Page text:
Clinical Note |

Costello Syndrome and the Importance of Cancer Screening

Neda Ahmadi, MD; Earl Harley, MD
Arch Otolaryngol Head Neck Surg. 2010;136(10):1028-1029. doi:10.1001/archoto.2010.160.
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Costello syndrome is a rare congenital syndrome first described in 1971.1 Since then, approximately 115 cases have been reported in the literature.1 The syndrome presents with failure to thrive, developmental delay, and unique facial characteristics. These include macrocephaly, downward-slanted palpebral fissures, curly hair, low-set ears, depressed nasal bridge, large tongue, and hypertrophied gingiva.2 Overall, these phenotypic features give rise to the characteristic coarse facial appearance.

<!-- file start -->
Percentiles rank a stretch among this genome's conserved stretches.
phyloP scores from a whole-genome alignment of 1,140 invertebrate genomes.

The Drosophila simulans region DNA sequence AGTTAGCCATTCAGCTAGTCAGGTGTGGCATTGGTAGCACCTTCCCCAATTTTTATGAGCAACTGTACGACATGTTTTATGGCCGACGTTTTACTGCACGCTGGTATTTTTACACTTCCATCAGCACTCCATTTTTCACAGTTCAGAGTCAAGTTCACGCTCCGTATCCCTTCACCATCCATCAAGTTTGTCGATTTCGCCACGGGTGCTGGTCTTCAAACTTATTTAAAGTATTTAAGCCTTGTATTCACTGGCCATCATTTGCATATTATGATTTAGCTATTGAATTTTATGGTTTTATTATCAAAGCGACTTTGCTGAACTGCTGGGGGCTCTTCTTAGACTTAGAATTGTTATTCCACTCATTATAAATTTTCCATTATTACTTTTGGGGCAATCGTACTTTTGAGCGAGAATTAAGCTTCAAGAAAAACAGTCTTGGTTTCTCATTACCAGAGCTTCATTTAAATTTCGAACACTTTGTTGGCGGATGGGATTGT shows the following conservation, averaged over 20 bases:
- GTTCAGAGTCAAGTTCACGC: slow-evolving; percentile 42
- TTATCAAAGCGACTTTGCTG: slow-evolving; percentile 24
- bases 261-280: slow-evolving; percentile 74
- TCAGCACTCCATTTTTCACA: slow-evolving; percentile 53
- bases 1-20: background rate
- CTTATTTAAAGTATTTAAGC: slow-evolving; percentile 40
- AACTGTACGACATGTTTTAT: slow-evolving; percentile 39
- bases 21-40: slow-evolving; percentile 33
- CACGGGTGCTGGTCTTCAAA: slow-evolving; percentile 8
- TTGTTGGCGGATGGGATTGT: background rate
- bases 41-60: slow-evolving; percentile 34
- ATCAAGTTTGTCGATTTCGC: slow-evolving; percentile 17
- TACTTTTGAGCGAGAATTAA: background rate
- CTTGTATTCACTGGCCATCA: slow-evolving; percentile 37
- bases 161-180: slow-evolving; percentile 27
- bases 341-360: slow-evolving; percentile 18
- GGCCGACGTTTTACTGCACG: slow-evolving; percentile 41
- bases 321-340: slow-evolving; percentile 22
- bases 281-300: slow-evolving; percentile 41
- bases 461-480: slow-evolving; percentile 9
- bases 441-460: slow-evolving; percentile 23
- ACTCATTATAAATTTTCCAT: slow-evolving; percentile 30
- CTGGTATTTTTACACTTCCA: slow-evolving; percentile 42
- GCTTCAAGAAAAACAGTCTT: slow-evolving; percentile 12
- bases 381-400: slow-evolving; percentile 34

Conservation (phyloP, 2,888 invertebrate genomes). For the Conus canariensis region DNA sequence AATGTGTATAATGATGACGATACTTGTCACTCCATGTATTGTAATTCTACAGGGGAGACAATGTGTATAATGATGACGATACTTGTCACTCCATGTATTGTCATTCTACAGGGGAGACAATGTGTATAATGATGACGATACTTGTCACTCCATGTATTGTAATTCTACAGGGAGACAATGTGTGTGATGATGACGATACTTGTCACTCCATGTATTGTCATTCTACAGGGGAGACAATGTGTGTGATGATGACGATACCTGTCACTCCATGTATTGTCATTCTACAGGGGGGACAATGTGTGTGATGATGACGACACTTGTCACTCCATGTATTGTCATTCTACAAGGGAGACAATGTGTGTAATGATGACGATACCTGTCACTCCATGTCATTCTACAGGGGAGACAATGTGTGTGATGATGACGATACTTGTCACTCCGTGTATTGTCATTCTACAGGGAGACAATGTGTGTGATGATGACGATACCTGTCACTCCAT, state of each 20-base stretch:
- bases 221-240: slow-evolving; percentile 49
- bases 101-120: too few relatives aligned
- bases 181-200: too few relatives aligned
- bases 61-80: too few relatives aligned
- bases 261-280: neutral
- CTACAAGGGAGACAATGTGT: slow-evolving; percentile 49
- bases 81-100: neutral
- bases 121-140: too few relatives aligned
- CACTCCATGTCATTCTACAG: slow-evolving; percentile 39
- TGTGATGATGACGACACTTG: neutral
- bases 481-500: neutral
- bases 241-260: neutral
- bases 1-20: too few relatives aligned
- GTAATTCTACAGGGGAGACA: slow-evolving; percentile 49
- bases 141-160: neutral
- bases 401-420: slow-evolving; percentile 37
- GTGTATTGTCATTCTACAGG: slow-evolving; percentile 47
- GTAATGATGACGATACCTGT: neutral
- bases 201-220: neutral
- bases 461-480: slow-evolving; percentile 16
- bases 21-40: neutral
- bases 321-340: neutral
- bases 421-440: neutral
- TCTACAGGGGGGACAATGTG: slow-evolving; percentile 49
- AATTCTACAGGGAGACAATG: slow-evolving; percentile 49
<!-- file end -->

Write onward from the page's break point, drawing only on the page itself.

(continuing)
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Figure 1.

Photograph of our male patient at age 2 years, illustrating the coarse facial features characteristic of Costello syndrome. Notice the relative macrocephaly, curly yet sparse hair, strabismus, downward-slanted palpebral fissures, depressed nasal bridge, and low-set pinnae.

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Figure 2.

Intraoperative endoscopic image of the nasopharynx from the right choana demonstrating the tumor arising from the lateral wall of the nasopharynx.

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